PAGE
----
Now, almost two years after her stroke, Elizabeth has spoken out about her experience to raise awareness, after the Stroke Association discovered that more than 14 million Brits do not know where in the body a stroke actually occurs.
A survey by the charity also found that while almost half of the adults in the UK know someone who has survived a stroke, most don’t know how to support them through their recovery.
‘I would say since my stroke, my family and I have learnt together. At first, I found it very hard, as my family wanted to pander to me and do everything for me, just because they love and care for me,’ says Elizabeth.
‘Now we’re in a better routine and they know to wait for me to ask for help. They don’t automatically do things.
‘That’s the trickiest part, finding the right balance so that they are being loving and supportive without being overbearing and pushy.’
The charity has published its survey findings to mark the launch of its newest campaign, Rebuilding Lives, which aims to showcase the challenges faced by stroke survivors and those who support them with their recoveries.
The survey also revealed that one in ten people who knew a stroke survivor admitted to seeing them less after their stroke, while one in six said they spent less time with them because they perceived them to be ‘not the same person’ after a stoke.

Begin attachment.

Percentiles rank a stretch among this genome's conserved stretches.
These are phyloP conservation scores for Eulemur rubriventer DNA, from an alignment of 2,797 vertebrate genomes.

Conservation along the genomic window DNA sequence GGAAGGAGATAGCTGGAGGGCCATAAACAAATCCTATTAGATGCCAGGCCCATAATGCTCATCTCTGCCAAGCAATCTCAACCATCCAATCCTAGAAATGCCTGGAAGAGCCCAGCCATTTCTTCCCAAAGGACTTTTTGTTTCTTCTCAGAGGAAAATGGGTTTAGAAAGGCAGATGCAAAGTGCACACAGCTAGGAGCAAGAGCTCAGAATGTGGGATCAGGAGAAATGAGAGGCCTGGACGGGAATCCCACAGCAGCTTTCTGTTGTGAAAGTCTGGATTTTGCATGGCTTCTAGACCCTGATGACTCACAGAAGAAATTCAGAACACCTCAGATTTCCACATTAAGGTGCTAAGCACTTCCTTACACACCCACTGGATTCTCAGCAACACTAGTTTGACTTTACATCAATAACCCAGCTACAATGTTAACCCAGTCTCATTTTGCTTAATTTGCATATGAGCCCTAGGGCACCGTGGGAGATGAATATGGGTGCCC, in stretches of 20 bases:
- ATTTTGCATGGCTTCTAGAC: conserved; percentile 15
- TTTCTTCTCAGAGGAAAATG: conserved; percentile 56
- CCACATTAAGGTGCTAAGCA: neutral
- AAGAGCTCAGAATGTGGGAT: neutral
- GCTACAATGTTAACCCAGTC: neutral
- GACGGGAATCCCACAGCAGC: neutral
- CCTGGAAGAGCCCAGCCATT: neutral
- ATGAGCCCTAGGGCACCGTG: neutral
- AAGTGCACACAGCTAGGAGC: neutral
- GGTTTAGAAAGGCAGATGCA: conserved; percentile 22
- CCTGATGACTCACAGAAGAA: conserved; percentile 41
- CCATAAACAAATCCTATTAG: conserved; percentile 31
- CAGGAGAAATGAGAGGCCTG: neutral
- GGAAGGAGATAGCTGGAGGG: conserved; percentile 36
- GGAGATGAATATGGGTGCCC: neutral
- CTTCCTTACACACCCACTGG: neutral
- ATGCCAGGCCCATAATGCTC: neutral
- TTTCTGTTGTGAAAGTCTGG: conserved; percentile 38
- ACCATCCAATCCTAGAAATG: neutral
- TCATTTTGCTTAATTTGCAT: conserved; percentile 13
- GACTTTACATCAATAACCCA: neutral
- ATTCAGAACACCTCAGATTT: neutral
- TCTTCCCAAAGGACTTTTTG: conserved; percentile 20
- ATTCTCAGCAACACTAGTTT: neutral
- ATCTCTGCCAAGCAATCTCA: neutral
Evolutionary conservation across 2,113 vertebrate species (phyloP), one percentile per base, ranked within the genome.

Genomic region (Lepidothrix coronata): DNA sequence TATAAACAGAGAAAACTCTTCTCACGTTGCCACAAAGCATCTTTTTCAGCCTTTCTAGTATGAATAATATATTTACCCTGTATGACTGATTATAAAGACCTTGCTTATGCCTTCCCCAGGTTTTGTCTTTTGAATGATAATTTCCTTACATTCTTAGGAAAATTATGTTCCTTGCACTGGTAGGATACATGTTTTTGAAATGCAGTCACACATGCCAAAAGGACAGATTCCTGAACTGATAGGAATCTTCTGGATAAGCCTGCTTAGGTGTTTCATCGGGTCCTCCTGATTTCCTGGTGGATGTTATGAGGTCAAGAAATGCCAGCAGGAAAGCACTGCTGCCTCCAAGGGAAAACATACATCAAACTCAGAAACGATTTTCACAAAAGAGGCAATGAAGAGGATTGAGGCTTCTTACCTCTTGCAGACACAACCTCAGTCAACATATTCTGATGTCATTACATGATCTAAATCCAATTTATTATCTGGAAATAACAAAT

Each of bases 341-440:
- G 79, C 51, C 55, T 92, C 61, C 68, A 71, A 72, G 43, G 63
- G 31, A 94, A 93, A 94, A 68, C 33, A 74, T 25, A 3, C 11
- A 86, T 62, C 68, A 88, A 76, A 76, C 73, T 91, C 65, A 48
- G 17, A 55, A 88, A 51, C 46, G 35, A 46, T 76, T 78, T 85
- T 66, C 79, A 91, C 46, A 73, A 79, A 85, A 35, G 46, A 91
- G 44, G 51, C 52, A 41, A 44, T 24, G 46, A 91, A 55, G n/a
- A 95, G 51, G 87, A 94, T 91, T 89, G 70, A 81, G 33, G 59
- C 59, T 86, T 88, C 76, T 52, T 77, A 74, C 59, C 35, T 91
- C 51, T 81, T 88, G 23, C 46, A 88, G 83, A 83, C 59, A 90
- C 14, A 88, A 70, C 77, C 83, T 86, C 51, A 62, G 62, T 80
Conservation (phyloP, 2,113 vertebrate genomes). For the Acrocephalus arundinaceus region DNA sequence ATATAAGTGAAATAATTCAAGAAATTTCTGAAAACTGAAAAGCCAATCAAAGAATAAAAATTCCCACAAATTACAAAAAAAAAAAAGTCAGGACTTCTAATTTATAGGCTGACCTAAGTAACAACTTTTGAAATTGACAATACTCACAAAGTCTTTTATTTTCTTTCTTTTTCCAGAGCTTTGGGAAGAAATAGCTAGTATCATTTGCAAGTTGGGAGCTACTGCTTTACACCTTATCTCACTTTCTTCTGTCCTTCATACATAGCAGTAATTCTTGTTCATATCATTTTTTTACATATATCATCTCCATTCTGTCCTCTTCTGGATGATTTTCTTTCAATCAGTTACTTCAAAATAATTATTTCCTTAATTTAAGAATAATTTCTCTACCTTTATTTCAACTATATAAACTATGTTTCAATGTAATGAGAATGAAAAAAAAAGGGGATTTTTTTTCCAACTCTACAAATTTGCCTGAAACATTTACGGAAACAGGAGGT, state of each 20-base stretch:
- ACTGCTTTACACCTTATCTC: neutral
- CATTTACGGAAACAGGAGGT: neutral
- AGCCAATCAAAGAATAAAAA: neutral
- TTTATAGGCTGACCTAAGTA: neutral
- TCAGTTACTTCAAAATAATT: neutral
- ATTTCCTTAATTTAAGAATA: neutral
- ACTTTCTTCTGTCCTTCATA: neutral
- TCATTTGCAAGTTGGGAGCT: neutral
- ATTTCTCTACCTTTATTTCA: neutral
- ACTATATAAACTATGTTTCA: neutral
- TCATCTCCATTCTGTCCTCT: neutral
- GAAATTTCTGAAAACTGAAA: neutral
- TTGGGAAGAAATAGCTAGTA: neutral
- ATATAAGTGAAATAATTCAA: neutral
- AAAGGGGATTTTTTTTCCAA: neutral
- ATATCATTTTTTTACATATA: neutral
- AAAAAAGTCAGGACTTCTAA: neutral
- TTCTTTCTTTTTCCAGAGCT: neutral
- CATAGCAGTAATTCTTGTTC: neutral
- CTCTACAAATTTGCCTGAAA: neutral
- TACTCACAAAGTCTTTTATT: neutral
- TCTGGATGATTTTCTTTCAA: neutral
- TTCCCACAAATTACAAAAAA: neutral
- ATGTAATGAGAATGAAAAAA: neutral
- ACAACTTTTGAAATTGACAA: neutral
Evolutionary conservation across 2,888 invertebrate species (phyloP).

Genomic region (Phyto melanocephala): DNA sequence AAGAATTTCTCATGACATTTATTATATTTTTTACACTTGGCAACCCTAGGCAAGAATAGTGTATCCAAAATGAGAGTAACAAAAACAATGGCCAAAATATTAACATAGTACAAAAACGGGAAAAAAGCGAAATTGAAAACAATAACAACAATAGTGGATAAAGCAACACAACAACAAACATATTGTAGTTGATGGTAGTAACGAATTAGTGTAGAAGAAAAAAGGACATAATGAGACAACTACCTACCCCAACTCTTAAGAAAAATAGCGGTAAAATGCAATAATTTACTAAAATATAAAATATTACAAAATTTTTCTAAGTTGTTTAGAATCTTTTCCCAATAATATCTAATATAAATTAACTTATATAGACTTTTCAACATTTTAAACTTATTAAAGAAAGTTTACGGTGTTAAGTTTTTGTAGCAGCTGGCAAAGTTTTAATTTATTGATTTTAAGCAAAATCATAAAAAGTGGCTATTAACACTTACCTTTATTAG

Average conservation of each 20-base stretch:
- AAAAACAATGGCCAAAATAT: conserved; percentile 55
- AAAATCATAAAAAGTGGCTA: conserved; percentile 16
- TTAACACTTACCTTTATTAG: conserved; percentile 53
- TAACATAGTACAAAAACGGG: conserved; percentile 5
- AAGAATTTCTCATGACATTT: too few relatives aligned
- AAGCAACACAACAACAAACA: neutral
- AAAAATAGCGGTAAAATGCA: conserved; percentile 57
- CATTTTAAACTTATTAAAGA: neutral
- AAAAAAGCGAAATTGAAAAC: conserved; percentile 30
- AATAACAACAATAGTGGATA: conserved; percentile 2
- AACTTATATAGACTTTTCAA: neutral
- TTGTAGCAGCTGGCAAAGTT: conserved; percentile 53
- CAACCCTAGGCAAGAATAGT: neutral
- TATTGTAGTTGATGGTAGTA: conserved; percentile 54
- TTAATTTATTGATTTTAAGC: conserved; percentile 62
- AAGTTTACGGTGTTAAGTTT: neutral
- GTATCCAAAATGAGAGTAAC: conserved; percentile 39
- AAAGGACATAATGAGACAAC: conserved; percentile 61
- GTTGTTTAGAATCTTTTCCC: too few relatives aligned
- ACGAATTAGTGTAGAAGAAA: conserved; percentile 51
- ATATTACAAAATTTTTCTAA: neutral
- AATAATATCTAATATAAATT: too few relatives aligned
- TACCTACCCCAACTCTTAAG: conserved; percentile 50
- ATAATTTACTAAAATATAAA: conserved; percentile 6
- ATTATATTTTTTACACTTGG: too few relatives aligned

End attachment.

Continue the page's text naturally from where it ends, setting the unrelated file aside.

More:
More than eight in 10 people said they felt that having a greater understanding of what a stroke is would help them better support a survivor.
‘A stroke happens in the brain, the control centre for who we are and what we can do. The impact varies depending on which part of the brain is affected,’ explains Chris Larkin, director at the Stroke Association.
‘It could be anything from wiping out your speech and physical abilities, to affecting your emotions and personality. So, it’s a real challenge for everyone as they come to grips with this sudden and life-changing event.
‘These findings highlight the complexity of stroke and raise the desperate need among people to understand the impact of stroke in order to better support their loved ones.
‘There are more than 1.2 million stroke survivors living in the UK – many of whom are reliant on their friends and family, from help with daily living to understanding their emotional and mental health needs.
‘We’re urging those people who know someone who has had a stroke to help turn this around and fill this knowledge gap.’
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